This team has been on this journey with us from the very beginning, and has provided so much love and support to Curren, from the office staff to the therapists. It is incredibly difficult to think about saying goodbye. Thank you all for making a difference in Curren's life.
We have had two specialist appointments this week, and both have come back with abnormal findings. Yesterday, we saw a pediatric opthamologist, who discovered that Curren was mildly far-sighted with astigmatism. He was also diagnosed with esophoria, a condition where his eyes tend to move inward, especially if one eye is covered. This most likely results from his generalized low muscle tone, and it is not severe enough to require glasses (I can only image how unsucessful attempting to wear glasses would be at this time in life!). Today, Curren visited a cardiologist for the first time. His EKG resulted in "boderline" abnormal findings. They found that he has a polarization abnormality in the electrical charge just before his heart beats. He had a echocardiogram following these results, which made the cardiologist feel pretty certain there were no concerns at this time, which is fantastic news.
I am grateful that we so often receive "mildly" abnormal results, but it is a bit nerve racking to always have abnormal findings. EEGs, swallow studies, MRIs, growth parameters, metabolic testing - all of these things have come back abnormal, but not severely enough to warrant any action. It is now clear that abnormal has become the new normal. This is my son, he is not like any other, and I love every inch of his "unique" self.
We also had the amazing opportunity to be seen by genetics and neurology at Massachusetts General Hospital in Boston last week. Our experience was incredible, and we left with lots of optimism about Curren's potential, We also provided skin biopsies, for the potenial hope of doing stem cell research and creating patient derived cell lines for further study of HIVEP2 disorder. Another perk on the trip included the chance to meet one of our newest HIVEP2 families from Boston and the author of the first HIVEP2 paper for dinner. Our tiny universe is expanding, and I am so excited for what the near future holds.
The opportunity to experience Rare Disease Week in our nation's capital was more than I can describe in words. I was surrounded by families and patients walking the same walk and fighting many of the same battles. Some are still advocating even after the loss of a child, and many were patients themselves, dealing with life limiting/robbing condititions.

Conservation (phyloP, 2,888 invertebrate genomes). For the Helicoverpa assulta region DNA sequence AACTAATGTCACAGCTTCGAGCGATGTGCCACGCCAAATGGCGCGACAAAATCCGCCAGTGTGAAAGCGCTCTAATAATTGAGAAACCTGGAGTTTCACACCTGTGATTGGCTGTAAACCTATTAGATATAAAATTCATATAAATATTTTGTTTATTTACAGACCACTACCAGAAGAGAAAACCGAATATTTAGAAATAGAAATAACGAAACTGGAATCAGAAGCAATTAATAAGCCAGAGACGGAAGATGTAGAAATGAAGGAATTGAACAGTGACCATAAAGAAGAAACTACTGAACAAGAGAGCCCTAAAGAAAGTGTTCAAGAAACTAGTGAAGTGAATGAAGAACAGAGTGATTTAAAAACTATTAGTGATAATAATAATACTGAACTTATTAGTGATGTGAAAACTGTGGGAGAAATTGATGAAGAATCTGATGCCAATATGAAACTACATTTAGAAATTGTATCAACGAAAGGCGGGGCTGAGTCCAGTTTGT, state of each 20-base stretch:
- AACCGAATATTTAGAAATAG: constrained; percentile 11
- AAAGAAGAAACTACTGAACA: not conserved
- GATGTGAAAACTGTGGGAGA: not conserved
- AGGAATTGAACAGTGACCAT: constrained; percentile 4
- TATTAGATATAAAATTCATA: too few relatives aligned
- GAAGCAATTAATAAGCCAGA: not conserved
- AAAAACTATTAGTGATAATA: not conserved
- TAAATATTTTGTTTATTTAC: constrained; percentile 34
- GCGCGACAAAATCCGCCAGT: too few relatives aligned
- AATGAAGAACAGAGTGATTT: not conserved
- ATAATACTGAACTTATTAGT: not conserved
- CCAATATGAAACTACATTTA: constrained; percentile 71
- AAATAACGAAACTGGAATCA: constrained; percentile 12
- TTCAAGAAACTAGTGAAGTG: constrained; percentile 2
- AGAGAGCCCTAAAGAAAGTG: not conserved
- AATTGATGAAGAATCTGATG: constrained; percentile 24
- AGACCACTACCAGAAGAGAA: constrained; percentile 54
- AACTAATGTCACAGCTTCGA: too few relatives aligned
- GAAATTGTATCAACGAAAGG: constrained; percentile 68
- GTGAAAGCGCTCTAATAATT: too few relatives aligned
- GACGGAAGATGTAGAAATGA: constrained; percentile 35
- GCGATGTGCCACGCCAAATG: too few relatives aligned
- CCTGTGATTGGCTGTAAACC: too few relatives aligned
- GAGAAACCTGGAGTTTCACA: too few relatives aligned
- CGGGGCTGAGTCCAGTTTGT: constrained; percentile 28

The week started at the NIH, where researchers, policymakers, and advocates shared recent developments that are further advancing rare disease treatments. In 2016 alone, the NIH Clinical Center involved over 15,300 rare disease patients in a clinical trial or natural history protocol. The NIH's focus on rare disease research is intentional - it is often very easy to asemble a cohort of patients with rare diseases. But even more promising, rare diseases often provide a window to common diseases. Shared during the NIH Rare Disease Day was this quote from William Harvey in 1657:
Nature is nowhere accustomed more openly to display her secret mysteries than in cases where she shows traces of her workings apart from the beaten path; nor is there any better way to advance the proper practice of medicine than to give our minds to the discovery of the usual law of nature, by careful investigation of cases of rarer forms of disease.
The stage was set Tuesday for our legislative meetings though our Rare Disease Legislative Conference, sponsored by Rare Disease Legislative Advocates, and culminated in Presendent Trump's address to congress, where he honored a student with a rare disease and promised a nation of "miracles" by slashing restraints at the FDA and across the government. And I was thrilled to see my representative Congressman Bill Posey wearing the blue demin rare disease ribbon that we gave him the week prior.
On Wednesday, 328 rare disease advocates participated in 270 Lobby Day meetings with US Senators, Congressmen, and staff. Advoates shared their personal stories, and asked that policymakers help the rare disease community (over 20 million Americans) with key issues. We asked for robust funding for the NIH and FDA, and to implement approapriations from the 21st Century Cures, which passes last year by 392-26 in the House and 94-5 in the Senate. We asked Congressman and Senators to support the OPEN ACT, which was pulled from 21st Century Cures at the last minute. The OPEN ACT would repurpose approved drugs for rare disease uses, and is estimated to double the number of drugs available to rare disease patients. This would have a significant imact on our community, as 95% of rare diseases have no FDA-approved treatment. And finally, we asked to ensure that rare diease patients don't lose access to affordable, life-saving heath insurance coverage in the upcoming policy changes.